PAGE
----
Fisherman’s Rib Accent Pillow

Happy Friday!

I hope your Friday is going well so far. This week has been an awesome week for me! First, I have to mention that after trying endlessly to get it on Craftgawker and failing, I am noticing that the Budding Infinity Scarf has finally got it’s recognition on Pinterest. I am so happy that knitters and non-knitters alike are enjoying my work 🙂 My goal for this blog is to share my creations and the techniques that I’ve learned to the knitting world. I am by no means an expert and I am constantly learning as I go, but I do believe in the power of sharing. Whether if it’s sharing stories, ideas, or tangible items, sharing is what sparks innovation and allows us to bond as a society. So here I am sharing with you all what I’ve learned and what I’ve created.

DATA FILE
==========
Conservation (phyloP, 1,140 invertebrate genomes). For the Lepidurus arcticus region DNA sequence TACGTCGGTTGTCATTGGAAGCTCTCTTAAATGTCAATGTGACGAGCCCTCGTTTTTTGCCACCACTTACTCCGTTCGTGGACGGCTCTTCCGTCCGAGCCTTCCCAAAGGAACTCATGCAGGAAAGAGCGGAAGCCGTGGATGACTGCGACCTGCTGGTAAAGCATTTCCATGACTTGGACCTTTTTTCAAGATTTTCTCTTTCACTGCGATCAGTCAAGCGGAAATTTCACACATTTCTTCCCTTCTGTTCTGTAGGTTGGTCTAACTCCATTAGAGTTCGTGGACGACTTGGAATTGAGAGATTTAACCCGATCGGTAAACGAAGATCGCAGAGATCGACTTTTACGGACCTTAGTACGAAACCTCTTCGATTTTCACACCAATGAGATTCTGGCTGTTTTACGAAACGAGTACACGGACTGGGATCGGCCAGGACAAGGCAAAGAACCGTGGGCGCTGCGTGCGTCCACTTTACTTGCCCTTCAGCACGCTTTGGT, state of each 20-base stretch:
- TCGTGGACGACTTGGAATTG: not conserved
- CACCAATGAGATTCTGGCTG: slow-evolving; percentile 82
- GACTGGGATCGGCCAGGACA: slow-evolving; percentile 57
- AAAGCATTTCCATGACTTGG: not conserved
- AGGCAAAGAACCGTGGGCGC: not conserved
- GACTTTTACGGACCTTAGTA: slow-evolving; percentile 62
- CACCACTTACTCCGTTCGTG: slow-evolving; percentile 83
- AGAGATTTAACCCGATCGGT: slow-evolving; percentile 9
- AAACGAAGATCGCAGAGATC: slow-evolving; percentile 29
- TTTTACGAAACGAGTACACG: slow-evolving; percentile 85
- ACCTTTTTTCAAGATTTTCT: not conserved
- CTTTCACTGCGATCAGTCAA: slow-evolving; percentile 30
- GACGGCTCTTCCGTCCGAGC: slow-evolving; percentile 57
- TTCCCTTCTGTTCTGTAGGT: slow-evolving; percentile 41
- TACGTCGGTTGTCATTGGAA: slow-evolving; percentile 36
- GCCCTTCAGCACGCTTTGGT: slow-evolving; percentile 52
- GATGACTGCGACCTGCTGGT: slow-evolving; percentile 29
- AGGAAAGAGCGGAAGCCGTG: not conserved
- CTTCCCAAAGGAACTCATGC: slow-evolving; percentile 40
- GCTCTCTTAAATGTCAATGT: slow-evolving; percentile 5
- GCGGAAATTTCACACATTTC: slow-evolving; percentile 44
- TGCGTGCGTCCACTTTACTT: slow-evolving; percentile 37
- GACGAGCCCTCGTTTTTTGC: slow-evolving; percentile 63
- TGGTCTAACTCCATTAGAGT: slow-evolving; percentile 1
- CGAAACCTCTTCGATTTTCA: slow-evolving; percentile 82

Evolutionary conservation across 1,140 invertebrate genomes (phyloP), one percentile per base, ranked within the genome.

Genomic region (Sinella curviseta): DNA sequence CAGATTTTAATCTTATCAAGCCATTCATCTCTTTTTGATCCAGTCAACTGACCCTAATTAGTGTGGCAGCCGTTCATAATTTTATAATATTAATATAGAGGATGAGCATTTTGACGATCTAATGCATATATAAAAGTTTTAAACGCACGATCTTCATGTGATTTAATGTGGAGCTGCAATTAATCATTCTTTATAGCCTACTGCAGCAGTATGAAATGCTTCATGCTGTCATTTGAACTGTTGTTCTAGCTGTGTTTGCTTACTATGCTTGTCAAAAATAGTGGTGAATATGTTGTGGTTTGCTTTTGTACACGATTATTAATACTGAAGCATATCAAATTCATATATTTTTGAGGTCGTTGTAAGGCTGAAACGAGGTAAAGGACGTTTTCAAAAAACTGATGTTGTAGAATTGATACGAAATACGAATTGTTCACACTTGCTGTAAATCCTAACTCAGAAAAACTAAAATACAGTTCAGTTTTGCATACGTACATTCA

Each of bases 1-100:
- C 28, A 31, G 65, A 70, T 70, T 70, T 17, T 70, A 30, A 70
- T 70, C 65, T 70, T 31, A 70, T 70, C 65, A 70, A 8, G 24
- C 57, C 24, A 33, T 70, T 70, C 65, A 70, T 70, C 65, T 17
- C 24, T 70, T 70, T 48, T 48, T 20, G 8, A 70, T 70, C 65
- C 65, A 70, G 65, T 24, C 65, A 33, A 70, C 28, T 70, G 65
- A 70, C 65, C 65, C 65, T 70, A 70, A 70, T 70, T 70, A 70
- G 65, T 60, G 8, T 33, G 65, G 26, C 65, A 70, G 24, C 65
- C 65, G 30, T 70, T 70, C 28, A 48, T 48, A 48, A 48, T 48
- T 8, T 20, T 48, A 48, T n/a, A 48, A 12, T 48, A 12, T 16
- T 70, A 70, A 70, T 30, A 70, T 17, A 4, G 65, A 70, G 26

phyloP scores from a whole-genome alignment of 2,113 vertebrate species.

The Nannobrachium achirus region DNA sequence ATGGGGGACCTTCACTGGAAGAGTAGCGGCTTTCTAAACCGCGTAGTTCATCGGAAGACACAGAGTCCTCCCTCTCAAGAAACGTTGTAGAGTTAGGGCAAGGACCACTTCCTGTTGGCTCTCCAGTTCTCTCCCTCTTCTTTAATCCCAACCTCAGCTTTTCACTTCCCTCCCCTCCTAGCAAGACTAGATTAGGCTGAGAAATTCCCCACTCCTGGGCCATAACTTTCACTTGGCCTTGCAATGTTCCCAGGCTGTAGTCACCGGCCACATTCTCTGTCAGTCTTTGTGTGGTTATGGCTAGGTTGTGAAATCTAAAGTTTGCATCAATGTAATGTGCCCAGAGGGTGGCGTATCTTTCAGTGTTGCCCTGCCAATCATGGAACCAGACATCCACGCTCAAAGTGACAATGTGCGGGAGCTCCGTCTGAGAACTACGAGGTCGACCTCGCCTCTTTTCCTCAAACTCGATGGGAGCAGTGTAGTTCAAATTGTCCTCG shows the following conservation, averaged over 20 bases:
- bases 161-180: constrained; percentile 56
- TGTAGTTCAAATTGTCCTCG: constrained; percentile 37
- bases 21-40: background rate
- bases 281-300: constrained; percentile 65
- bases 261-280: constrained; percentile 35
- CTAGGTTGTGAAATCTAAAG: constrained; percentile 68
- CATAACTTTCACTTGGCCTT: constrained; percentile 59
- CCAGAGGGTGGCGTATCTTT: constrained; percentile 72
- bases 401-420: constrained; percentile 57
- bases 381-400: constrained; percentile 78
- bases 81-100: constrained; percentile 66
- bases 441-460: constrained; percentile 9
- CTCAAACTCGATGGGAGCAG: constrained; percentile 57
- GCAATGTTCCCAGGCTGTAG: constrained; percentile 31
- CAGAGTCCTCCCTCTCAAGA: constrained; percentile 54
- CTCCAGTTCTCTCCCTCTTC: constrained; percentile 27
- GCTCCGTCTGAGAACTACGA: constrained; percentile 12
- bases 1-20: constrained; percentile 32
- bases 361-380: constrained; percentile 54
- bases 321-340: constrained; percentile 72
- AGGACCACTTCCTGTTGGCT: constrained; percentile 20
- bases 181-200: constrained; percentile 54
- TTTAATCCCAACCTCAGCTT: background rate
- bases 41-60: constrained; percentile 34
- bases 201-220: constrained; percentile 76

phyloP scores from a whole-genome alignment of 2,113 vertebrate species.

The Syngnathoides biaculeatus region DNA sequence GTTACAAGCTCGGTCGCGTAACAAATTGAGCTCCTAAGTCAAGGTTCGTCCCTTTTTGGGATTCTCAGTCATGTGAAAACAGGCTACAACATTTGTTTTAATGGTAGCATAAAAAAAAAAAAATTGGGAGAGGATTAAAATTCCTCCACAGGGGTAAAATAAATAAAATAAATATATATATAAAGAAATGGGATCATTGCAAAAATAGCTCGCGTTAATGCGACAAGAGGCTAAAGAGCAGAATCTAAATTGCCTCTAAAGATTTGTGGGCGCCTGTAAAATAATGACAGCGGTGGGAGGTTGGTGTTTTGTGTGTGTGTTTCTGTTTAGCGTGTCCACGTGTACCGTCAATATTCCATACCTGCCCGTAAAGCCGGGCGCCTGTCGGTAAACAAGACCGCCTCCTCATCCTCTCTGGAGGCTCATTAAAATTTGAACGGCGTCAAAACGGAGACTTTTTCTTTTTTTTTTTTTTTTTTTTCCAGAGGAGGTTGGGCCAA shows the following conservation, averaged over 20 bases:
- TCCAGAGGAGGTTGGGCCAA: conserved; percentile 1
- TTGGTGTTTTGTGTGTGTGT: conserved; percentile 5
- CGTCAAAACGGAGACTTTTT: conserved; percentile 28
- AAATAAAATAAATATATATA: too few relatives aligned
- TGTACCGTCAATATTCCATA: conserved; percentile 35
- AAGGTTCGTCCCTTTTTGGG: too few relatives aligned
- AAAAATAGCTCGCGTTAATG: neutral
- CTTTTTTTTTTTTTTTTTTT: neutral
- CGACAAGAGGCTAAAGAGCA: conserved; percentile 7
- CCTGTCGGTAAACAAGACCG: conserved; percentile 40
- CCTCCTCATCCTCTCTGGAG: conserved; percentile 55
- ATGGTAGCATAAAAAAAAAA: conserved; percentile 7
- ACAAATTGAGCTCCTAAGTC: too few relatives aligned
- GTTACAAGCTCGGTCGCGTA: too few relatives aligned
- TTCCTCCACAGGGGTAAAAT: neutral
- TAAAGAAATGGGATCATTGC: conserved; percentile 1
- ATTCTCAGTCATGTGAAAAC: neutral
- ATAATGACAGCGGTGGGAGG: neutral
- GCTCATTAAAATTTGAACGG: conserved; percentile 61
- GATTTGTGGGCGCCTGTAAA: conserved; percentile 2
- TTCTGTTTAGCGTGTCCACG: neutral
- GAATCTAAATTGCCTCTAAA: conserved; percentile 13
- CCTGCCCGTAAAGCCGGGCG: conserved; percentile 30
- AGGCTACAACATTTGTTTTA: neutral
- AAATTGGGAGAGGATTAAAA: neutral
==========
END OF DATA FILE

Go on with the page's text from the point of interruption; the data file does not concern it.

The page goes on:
Okay, enough with the blabbing. Now on to the main reason why you are reading this and why I am creating this post. My friends on social media (Facebook, Instagram and Twitter) already know that I recently bought a chair this week. This is another reason why my week has been so fantastic! I bought this armchair last week from Pier 1 and after eight long days, it finally arrived on Wednesday. Check it out:

Arm chair

No, the dog did not come with it.

While I waited for its arrival, I decided to knit an accent pillow for my chair. During the brainstorming process, I knew I wanted to use very chunky yarn. I searched high and low but unfortunately, I was not able to find what I was looking for. Side note: there are not many good yarn stores around here and I did not want to order it online.